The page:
That band consisted of pianists Rein de Graaff and occasional substitute Rob Agerbeek, bassist Henk Haverhoek and drummer Eric Ineke. All Souls, with Agerbeek at the piano, was recorded on November 2, 1972 at the Haagse Jazz Club in The Hague, The Netherlands. Gordon is in excellent form. All Souls was reviewed in Flophouse Magazine in 2017, read the review here.

Eric Ineke once in conversation recounted to me the last time that he met Gordon at North Sea Jazz in the early ‘80s. Gordon waved and shouted, “S.O.S!”. Gordon did not mean that he was in clear and present danger, but instead added, “Same Old Shit!”. Long Tall Dex had style and humor. Ineke reflected that it was darkly humorous, because Gordon was getting more tired and burned out at the latter stage of his life.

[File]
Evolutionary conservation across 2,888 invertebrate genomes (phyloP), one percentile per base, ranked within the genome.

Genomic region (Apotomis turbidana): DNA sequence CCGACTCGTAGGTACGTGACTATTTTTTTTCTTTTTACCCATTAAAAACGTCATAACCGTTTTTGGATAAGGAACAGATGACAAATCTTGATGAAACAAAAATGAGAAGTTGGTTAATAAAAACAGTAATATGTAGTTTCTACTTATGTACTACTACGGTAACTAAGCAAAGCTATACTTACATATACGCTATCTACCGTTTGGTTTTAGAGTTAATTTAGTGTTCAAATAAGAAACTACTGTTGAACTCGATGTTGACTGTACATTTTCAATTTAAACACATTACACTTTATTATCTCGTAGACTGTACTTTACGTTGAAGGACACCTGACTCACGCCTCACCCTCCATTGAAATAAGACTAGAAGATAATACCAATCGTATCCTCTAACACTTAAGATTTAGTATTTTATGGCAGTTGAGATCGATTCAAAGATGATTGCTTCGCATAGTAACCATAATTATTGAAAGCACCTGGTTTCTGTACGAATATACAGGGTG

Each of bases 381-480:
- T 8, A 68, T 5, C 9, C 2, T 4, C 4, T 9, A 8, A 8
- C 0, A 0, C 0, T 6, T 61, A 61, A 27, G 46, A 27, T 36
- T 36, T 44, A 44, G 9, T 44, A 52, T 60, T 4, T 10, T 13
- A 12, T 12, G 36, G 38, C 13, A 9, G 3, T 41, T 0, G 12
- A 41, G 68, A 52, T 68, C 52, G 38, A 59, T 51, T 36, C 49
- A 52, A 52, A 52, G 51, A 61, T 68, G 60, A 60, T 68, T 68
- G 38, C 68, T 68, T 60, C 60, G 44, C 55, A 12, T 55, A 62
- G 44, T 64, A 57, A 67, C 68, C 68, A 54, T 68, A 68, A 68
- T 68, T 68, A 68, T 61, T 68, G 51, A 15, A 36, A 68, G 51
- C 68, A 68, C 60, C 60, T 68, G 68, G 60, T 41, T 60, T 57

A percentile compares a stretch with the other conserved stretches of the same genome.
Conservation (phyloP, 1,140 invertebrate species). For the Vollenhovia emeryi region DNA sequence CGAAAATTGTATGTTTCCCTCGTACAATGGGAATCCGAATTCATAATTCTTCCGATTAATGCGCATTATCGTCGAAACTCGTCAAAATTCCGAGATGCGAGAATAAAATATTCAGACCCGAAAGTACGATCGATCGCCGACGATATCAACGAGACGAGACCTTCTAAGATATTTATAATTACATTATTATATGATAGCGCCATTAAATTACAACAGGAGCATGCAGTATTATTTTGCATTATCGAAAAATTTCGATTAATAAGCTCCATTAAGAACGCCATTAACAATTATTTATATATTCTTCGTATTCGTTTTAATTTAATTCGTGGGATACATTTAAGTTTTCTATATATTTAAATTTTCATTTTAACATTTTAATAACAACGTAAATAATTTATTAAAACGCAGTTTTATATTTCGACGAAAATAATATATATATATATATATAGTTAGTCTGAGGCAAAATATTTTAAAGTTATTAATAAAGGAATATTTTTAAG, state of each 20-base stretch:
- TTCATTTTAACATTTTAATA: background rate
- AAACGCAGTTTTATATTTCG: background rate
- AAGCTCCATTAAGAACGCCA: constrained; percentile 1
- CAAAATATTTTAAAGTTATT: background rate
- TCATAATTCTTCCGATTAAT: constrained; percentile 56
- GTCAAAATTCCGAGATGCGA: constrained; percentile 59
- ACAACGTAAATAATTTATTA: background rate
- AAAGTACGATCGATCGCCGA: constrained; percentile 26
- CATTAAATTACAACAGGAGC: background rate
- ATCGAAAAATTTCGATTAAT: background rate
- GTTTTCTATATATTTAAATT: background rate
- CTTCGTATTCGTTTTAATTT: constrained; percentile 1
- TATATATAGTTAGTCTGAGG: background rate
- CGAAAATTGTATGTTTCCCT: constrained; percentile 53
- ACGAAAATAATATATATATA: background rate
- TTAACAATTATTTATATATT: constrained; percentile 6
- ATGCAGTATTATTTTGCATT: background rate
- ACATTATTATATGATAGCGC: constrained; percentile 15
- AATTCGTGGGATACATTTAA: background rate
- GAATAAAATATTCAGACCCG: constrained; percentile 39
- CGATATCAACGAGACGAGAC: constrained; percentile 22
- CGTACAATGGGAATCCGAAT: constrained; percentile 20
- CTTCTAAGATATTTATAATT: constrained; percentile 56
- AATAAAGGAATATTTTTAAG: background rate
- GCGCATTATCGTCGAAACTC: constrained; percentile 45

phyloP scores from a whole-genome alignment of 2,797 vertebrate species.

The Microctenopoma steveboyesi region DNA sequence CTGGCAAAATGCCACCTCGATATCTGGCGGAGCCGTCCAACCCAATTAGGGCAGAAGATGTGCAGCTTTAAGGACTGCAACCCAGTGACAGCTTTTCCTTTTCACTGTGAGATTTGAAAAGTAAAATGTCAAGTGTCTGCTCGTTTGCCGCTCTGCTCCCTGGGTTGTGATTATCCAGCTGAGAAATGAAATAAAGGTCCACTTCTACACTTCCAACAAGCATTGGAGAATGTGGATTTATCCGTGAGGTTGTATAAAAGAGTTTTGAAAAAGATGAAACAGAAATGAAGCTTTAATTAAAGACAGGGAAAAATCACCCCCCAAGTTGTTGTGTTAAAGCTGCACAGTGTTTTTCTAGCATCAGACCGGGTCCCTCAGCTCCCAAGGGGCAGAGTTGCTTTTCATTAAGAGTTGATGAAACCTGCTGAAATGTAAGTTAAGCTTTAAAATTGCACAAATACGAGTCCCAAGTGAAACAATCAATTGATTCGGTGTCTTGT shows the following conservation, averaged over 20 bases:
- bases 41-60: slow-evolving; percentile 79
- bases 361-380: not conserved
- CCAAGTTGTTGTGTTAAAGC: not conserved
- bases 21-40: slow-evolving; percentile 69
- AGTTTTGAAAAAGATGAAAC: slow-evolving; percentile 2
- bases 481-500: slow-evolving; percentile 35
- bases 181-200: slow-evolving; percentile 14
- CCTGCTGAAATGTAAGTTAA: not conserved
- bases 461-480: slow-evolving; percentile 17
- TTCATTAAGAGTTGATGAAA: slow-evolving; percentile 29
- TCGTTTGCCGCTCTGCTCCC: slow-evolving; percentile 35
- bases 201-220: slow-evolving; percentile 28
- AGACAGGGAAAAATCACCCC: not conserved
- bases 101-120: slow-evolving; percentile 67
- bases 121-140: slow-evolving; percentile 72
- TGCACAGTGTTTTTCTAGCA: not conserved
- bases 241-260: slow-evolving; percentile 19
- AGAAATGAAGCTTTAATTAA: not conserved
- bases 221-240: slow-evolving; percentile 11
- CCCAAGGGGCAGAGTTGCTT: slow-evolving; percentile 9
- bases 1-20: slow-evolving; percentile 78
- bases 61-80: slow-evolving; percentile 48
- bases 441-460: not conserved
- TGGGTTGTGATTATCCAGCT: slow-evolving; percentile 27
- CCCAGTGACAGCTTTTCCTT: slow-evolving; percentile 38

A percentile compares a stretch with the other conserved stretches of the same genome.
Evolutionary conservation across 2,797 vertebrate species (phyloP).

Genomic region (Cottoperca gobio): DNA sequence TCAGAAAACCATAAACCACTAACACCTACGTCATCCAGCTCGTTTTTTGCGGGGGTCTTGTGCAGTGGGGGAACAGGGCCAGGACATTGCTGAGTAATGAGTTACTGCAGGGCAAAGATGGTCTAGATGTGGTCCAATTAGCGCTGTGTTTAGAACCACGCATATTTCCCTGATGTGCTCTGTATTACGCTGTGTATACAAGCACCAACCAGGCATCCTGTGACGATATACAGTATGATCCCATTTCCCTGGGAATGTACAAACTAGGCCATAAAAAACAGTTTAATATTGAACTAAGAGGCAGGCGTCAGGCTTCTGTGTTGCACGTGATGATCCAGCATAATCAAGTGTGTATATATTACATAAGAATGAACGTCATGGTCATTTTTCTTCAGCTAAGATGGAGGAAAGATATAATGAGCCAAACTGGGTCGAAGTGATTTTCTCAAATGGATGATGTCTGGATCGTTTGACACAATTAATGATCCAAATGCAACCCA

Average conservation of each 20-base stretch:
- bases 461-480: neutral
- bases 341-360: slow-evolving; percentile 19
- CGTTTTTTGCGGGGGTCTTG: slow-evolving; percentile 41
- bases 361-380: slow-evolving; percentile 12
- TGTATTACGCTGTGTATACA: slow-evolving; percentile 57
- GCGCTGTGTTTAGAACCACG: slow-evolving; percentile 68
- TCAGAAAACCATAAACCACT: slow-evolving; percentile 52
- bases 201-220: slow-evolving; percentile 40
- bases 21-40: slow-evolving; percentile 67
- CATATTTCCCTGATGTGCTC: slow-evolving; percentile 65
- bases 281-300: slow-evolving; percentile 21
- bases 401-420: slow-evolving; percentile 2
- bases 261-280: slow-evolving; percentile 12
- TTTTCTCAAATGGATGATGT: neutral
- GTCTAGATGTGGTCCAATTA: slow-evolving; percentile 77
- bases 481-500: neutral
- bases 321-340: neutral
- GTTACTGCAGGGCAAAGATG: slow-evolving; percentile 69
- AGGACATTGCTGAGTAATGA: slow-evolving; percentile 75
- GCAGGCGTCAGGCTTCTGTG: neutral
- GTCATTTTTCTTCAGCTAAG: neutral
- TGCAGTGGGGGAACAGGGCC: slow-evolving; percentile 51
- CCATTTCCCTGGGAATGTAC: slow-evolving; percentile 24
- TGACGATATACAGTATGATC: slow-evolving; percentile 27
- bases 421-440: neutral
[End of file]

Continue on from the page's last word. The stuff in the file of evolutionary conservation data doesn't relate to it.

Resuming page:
Find All Souls on Ultra Vybe here. Distribution from The Netherlands is scheduled for this year. And good luck with the vintage vinyl hunt, of course.

Pinheiro Ineke Cavalli Turn Out The Stars (Challenge 2021)


Tight-knit guitar trio Pinheiro Ineke Cavalli refreshes the work of piano legend Bill Evans.

Pinheiro Ineke Cavalli - Turn Out The Stars


Ricardo Pinheiro (guitar), Massimo Cavalli (bass), Eric Ineke (drums)


on November 8, 2019 at Atlantico Blue Studios, Lisbon


as CR 73523 in 2021

Track listing

You Must Believe In Spring
Peri’s Scope
Turn Out The Stars / Time Remembered
Very Early
Waltz For Debby
Some Other Time